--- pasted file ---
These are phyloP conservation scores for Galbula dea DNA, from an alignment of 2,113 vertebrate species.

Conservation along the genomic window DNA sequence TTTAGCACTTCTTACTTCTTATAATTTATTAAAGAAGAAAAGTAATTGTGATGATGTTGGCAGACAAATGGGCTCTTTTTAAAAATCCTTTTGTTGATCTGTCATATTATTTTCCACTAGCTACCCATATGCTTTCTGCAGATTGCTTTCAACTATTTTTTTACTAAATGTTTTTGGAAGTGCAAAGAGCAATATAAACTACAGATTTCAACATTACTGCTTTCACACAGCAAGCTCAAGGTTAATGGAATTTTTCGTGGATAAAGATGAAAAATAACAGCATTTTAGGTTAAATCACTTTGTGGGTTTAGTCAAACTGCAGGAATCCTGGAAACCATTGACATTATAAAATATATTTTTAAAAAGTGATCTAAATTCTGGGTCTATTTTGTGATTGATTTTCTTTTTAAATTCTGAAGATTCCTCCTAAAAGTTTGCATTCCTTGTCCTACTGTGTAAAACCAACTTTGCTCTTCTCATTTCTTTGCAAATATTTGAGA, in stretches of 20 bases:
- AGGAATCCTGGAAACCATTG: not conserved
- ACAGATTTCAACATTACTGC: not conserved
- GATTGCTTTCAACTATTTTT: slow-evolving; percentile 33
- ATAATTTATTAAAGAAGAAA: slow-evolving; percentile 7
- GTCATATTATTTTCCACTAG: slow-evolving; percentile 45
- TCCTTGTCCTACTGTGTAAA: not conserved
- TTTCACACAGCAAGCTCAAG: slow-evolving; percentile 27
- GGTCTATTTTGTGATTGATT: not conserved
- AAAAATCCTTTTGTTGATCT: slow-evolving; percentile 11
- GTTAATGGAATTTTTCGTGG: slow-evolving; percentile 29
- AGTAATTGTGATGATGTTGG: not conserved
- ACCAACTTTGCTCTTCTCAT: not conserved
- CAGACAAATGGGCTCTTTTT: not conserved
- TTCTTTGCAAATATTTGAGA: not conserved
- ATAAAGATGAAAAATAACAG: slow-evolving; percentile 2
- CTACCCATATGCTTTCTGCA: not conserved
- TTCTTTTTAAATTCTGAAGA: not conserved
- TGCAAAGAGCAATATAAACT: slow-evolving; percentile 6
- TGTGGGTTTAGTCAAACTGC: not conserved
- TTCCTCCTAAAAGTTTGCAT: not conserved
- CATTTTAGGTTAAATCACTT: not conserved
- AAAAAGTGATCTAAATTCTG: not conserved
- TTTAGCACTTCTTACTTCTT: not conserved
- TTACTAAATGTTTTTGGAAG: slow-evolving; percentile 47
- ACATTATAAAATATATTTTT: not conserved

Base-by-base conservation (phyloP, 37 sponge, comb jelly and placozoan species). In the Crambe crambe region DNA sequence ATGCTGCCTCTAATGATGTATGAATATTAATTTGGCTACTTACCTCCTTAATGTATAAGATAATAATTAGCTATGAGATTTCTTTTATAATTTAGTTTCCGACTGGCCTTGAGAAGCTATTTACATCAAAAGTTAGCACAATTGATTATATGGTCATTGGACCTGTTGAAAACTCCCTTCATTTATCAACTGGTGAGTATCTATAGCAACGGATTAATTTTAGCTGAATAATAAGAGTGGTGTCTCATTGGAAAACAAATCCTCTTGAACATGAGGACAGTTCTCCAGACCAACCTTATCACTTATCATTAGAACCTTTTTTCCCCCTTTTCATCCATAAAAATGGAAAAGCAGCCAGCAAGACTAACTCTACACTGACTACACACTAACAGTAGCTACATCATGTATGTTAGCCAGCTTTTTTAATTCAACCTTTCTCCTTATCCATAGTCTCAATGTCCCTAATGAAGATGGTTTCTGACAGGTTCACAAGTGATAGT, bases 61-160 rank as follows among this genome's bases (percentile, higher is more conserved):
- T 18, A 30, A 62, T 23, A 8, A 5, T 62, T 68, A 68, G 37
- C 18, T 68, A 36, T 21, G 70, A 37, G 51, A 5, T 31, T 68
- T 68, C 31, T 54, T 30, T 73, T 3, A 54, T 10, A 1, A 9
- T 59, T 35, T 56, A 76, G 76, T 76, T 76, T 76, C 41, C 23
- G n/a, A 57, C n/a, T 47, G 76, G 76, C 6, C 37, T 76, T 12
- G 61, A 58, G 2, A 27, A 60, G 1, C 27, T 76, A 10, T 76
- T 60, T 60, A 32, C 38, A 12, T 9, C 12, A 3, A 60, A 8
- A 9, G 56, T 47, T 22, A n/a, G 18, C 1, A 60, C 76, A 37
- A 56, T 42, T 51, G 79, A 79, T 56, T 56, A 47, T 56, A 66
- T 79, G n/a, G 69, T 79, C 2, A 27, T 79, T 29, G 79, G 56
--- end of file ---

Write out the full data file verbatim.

These are phyloP conservation scores for Galbula dea DNA, from an alignment of 2,113 vertebrate species.

Conservation along the genomic window DNA sequence TTTAGCACTTCTTACTTCTTATAATTTATTAAAGAAGAAAAGTAATTGTGATGATGTTGGCAGACAAATGGGCTCTTTTTAAAAATCCTTTTGTTGATCTGTCATATTATTTTCCACTAGCTACCCATATGCTTTCTGCAGATTGCTTTCAACTATTTTTTTACTAAATGTTTTTGGAAGTGCAAAGAGCAATATAAACTACAGATTTCAACATTACTGCTTTCACACAGCAAGCTCAAGGTTAATGGAATTTTTCGTGGATAAAGATGAAAAATAACAGCATTTTAGGTTAAATCACTTTGTGGGTTTAGTCAAACTGCAGGAATCCTGGAAACCATTGACATTATAAAATATATTTTTAAAAAGTGATCTAAATTCTGGGTCTATTTTGTGATTGATTTTCTTTTTAAATTCTGAAGATTCCTCCTAAAAGTTTGCATTCCTTGTCCTACTGTGTAAAACCAACTTTGCTCTTCTCATTTCTTTGCAAATATTTGAGA, in stretches of 20 bases:
- AGGAATCCTGGAAACCATTG: not conserved
- ACAGATTTCAACATTACTGC: not conserved
- GATTGCTTTCAACTATTTTT: slow-evolving; percentile 33
- ATAATTTATTAAAGAAGAAA: slow-evolving; percentile 7
- GTCATATTATTTTCCACTAG: slow-evolving; percentile 45
- TCCTTGTCCTACTGTGTAAA: not conserved
- TTTCACACAGCAAGCTCAAG: slow-evolving; percentile 27
- GGTCTATTTTGTGATTGATT: not conserved
- AAAAATCCTTTTGTTGATCT: slow-evolving; percentile 11
- GTTAATGGAATTTTTCGTGG: slow-evolving; percentile 29
- AGTAATTGTGATGATGTTGG: not conserved
- ACCAACTTTGCTCTTCTCAT: not conserved
- CAGACAAATGGGCTCTTTTT: not conserved
- TTCTTTGCAAATATTTGAGA: not conserved
- ATAAAGATGAAAAATAACAG: slow-evolving; percentile 2
- CTACCCATATGCTTTCTGCA: not conserved
- TTCTTTTTAAATTCTGAAGA: not conserved
- TGCAAAGAGCAATATAAACT: slow-evolving; percentile 6
- TGTGGGTTTAGTCAAACTGC: not conserved
- TTCCTCCTAAAAGTTTGCAT: not conserved
- CATTTTAGGTTAAATCACTT: not conserved
- AAAAAGTGATCTAAATTCTG: not conserved
- TTTAGCACTTCTTACTTCTT: not conserved
- TTACTAAATGTTTTTGGAAG: slow-evolving; percentile 47
- ACATTATAAAATATATTTTT: not conserved

Base-by-base conservation (phyloP, 37 sponge, comb jelly and placozoan species). In the Crambe crambe region DNA sequence ATGCTGCCTCTAATGATGTATGAATATTAATTTGGCTACTTACCTCCTTAATGTATAAGATAATAATTAGCTATGAGATTTCTTTTATAATTTAGTTTCCGACTGGCCTTGAGAAGCTATTTACATCAAAAGTTAGCACAATTGATTATATGGTCATTGGACCTGTTGAAAACTCCCTTCATTTATCAACTGGTGAGTATCTATAGCAACGGATTAATTTTAGCTGAATAATAAGAGTGGTGTCTCATTGGAAAACAAATCCTCTTGAACATGAGGACAGTTCTCCAGACCAACCTTATCACTTATCATTAGAACCTTTTTTCCCCCTTTTCATCCATAAAAATGGAAAAGCAGCCAGCAAGACTAACTCTACACTGACTACACACTAACAGTAGCTACATCATGTATGTTAGCCAGCTTTTTTAATTCAACCTTTCTCCTTATCCATAGTCTCAATGTCCCTAATGAAGATGGTTTCTGACAGGTTCACAAGTGATAGT, bases 61-160 rank as follows among this genome's bases (percentile, higher is more conserved):
- T 18, A 30, A 62, T 23, A 8, A 5, T 62, T 68, A 68, G 37
- C 18, T 68, A 36, T 21, G 70, A 37, G 51, A 5, T 31, T 68
- T 68, C 31, T 54, T 30, T 73, T 3, A 54, T 10, A 1, A 9
- T 59, T 35, T 56, A 76, G 76, T 76, T 76, T 76, C 41, C 23
- G n/a, A 57, C n/a, T 47, G 76, G 76, C 6, C 37, T 76, T 12
- G 61, A 58, G 2, A 27, A 60, G 1, C 27, T 76, A 10, T 76
- T 60, T 60, A 32, C 38, A 12, T 9, C 12, A 3, A 60, A 8
- A 9, G 56, T 47, T 22, A n/a, G 18, C 1, A 60, C 76, A 37
- A 56, T 42, T 51, G 79, A 79, T 56, T 56, A 47, T 56, A 66
- T 79, G n/a, G 69, T 79, C 2, A 27, T 79, T 29, G 79, G 56